Friday, 6 January 2012

The Music Lovers




When Ken Russell, white hot from the critical and commercial success of 'Women In Love', first pitched the idea of a film about Tchaikovsky, the Hollywood money men were less than impressed - until Ken told them it was about a homosexual who marries a nymphomaniac. The cheques books came out immediately.

'The Music Lovers' picks up on where Russell left off with his films for the BBC: it's basically an impressionistic visual essay on Tchaikovsky's music with a few biographical details thrown in for good measure. It's loud, sumptuous, exuberant, chaotic, expensive, cinematic and has a star cast of reliable actors who keep the whole enterprise from spinning out of control.

Richard Chamberlain plays Pytor Illych, and does a decent if unspectacular job. We don't really believe that he could write the 1812 Overture, of course, any more than we could believe Cornel Wilde as Chopin or Dirk Bogarde as Liszt, but Chamberlain at least looks the part when he plays the piano. An extra retrospective frisson is added to his performance by the fact that Tchaikovsky was, of course, gay, and  always aware that it could ruin him at any time: a dilemma that hearthrob Chamberlain (who was eventually 'outed' in 1995) would have been horribly familiar with. 

  
Mr. T.

Glenda Jackson plays Nina, an unbalanced and promiscuous young woman who sets her rather wonky sights on the great composer and, to her surprise, very quickly becomes his wife, an unwitting victim of his desire to 'change' and to have a wife and family of his own. It's a bad idea, of course: he can't consumate the marriage and the rejection drives Nina to other lovers, and then out of her mind. Tchaikovsky achieves fame, then apparently commits suicide at the height of his powers (by insisting on drinking unboiled water in a cholera zone); Nina ends up as the asylum shag bag.   

Nina the Schemer.


Crazy as a nuthouse bike.

Glenda Jackson is brilliant as Nina, manipulative and naive, her characterisation permanently tinted with incipient mental illness. Her legendary lack of vanity comes in handy here - Nina is not a glamorous role, and she finds herself ill used and looking awful in many of her scenes. I'd like to say that her fate in the film was fictionalised for the screen, but sadly it's all true, although she actually went into a mental hospital long after her husband's death, so could not have inspired his 'Pathetique' symphony.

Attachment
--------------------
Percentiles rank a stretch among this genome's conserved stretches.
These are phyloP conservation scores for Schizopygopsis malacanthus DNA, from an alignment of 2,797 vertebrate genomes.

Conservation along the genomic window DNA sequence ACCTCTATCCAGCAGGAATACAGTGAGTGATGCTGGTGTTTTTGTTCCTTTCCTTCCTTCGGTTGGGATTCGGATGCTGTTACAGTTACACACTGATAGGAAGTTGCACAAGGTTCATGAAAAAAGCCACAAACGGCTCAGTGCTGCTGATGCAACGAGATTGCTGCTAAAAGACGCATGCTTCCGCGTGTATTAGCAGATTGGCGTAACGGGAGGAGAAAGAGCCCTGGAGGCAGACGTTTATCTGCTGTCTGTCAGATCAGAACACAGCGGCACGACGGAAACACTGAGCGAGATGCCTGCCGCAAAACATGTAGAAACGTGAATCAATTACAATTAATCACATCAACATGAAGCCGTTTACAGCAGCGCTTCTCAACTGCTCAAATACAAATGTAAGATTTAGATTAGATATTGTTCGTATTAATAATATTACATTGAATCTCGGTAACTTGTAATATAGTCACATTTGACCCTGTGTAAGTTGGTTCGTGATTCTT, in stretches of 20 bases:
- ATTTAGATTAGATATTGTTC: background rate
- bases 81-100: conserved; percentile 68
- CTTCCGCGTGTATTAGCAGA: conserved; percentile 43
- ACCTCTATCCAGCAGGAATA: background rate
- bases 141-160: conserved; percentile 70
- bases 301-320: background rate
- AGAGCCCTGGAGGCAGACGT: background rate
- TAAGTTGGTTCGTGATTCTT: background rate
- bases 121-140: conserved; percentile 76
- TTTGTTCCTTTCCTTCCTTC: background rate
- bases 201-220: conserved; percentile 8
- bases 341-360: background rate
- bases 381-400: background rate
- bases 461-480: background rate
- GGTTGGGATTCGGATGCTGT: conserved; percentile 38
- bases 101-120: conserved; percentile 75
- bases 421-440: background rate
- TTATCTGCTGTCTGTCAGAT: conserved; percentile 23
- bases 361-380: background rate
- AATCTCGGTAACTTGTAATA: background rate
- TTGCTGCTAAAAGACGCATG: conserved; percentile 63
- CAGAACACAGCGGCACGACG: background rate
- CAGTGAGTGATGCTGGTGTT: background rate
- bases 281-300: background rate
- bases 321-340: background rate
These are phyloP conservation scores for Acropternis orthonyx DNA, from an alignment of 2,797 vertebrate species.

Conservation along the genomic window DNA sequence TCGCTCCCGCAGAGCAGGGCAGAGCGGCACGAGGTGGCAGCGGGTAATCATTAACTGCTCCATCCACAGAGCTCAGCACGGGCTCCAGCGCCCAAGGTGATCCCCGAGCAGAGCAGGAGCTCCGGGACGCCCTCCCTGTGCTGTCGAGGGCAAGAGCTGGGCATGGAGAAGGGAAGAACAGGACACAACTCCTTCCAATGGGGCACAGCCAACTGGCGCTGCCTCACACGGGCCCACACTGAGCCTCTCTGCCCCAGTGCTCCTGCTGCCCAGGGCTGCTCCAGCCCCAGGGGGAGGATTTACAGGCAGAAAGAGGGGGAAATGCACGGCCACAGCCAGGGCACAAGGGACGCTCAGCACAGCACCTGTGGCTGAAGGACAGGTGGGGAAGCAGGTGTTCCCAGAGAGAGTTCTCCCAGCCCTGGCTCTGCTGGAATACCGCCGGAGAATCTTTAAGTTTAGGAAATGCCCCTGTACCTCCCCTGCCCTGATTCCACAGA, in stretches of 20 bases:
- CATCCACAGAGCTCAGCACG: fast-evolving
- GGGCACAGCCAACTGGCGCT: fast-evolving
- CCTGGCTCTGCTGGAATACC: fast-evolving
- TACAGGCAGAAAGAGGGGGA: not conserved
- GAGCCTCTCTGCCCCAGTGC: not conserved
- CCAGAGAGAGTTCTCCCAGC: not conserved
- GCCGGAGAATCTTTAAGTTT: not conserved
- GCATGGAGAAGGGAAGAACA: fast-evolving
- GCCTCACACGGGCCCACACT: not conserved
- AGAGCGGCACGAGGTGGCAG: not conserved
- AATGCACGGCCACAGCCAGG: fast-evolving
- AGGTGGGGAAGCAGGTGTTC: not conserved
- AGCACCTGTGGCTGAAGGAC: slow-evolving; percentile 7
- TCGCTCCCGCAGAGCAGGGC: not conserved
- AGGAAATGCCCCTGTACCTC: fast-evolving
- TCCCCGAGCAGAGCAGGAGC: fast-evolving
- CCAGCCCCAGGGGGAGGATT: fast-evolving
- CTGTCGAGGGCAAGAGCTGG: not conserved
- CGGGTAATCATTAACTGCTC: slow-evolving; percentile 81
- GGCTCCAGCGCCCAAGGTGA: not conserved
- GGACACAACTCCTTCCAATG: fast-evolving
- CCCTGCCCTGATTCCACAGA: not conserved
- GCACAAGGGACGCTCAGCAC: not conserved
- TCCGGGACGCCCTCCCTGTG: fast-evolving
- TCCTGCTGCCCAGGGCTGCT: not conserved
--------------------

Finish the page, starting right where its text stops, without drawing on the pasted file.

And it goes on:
Nina's 'day job'.

An uncomfortable situation in cramped conditions. 

'The Music Lovers' tells you pretty much all the casual observer needs to know about its subject matter, and although there's a bit of sex and bad behaviour Russell is actually pretty restrained here, perhaps mindful of not immediately alienating his new Hollywood paymasters too much. There are long scenes simply set to Tchaikovsky's work that are very lyrical and beautifully put together but don't quite display the wilder flights of imagination that would distinguish / disfigure his later work. That said, it's not all wheat fields and peasant girls, with glimpses of the 'real' unfettered Russell occasionally peeking through: the overwrought and punishing setpiece on the night train to Moscow (a honeymooning Peter and Nina get drunk and out of control, see above) and the short but grotesque scenes set in Nina's asylum that prefigure the hysteria in the convent in his next film 'The Devils'.   


Tchaikovsky is haunted by his Mum's death - from cholera.

A small domestic.

RUSSELL!

Happier times.

These somewhat outre inclusions should have tipped off the studio executives to what their new pet eccentric was really capable of but, whilst the money was flowing in, they decided to turn a blind eye to it, a decision they would shortly live to regret: Ken was never a man to be trusted to be good, bless him, and he needed very little encouragement to get quickly and irrevocably out of hand. 'The Devils' and 'Savage Messiah' and, God help us, ''Lisztomania' were just around the corner... 

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